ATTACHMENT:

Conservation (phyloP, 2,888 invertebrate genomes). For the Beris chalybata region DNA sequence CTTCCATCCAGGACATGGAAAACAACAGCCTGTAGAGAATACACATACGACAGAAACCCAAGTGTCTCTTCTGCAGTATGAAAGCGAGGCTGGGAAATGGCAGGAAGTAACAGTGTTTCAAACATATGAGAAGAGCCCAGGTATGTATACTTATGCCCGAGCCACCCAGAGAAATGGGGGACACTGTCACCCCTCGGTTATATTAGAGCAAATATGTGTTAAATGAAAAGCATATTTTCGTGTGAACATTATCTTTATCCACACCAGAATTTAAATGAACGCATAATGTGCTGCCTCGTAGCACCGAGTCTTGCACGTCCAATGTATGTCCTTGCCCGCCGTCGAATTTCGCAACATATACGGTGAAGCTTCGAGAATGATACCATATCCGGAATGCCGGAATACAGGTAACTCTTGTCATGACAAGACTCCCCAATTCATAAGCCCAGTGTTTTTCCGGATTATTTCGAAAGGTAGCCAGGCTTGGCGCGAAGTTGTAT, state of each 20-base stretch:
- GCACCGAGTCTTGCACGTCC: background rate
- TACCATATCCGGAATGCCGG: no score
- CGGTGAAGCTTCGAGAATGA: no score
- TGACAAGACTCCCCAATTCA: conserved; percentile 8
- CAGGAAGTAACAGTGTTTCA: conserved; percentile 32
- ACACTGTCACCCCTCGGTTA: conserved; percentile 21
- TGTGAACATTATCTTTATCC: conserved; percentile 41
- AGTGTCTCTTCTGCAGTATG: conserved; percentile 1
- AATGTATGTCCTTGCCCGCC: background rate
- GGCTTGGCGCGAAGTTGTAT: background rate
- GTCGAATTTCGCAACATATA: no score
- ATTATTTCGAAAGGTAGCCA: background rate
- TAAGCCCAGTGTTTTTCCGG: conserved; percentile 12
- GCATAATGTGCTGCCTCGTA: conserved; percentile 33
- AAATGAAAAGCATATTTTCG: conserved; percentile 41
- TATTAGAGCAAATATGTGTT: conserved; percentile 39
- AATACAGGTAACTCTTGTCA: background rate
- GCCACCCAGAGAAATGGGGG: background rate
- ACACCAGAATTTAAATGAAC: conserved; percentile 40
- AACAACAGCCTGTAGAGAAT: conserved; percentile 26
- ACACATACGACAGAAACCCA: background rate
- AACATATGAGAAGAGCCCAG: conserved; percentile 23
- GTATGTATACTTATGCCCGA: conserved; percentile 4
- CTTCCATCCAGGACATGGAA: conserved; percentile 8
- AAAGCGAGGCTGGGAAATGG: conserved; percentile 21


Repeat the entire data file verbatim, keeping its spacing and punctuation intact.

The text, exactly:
Conservation (phyloP, 2,888 invertebrate genomes). For the Beris chalybata region DNA sequence CTTCCATCCAGGACATGGAAAACAACAGCCTGTAGAGAATACACATACGACAGAAACCCAAGTGTCTCTTCTGCAGTATGAAAGCGAGGCTGGGAAATGGCAGGAAGTAACAGTGTTTCAAACATATGAGAAGAGCCCAGGTATGTATACTTATGCCCGAGCCACCCAGAGAAATGGGGGACACTGTCACCCCTCGGTTATATTAGAGCAAATATGTGTTAAATGAAAAGCATATTTTCGTGTGAACATTATCTTTATCCACACCAGAATTTAAATGAACGCATAATGTGCTGCCTCGTAGCACCGAGTCTTGCACGTCCAATGTATGTCCTTGCCCGCCGTCGAATTTCGCAACATATACGGTGAAGCTTCGAGAATGATACCATATCCGGAATGCCGGAATACAGGTAACTCTTGTCATGACAAGACTCCCCAATTCATAAGCCCAGTGTTTTTCCGGATTATTTCGAAAGGTAGCCAGGCTTGGCGCGAAGTTGTAT, state of each 20-base stretch:
- GCACCGAGTCTTGCACGTCC: background rate
- TACCATATCCGGAATGCCGG: no score
- CGGTGAAGCTTCGAGAATGA: no score
- TGACAAGACTCCCCAATTCA: conserved; percentile 8
- CAGGAAGTAACAGTGTTTCA: conserved; percentile 32
- ACACTGTCACCCCTCGGTTA: conserved; percentile 21
- TGTGAACATTATCTTTATCC: conserved; percentile 41
- AGTGTCTCTTCTGCAGTATG: conserved; percentile 1
- AATGTATGTCCTTGCCCGCC: background rate
- GGCTTGGCGCGAAGTTGTAT: background rate
- GTCGAATTTCGCAACATATA: no score
- ATTATTTCGAAAGGTAGCCA: background rate
- TAAGCCCAGTGTTTTTCCGG: conserved; percentile 12
- GCATAATGTGCTGCCTCGTA: conserved; percentile 33
- AAATGAAAAGCATATTTTCG: conserved; percentile 41
- TATTAGAGCAAATATGTGTT: conserved; percentile 39
- AATACAGGTAACTCTTGTCA: background rate
- GCCACCCAGAGAAATGGGGG: background rate
- ACACCAGAATTTAAATGAAC: conserved; percentile 40
- AACAACAGCCTGTAGAGAAT: conserved; percentile 26
- ACACATACGACAGAAACCCA: background rate
- AACATATGAGAAGAGCCCAG: conserved; percentile 23
- GTATGTATACTTATGCCCGA: conserved; percentile 4
- CTTCCATCCAGGACATGGAA: conserved; percentile 8
- AAAGCGAGGCTGGGAAATGG: conserved; percentile 21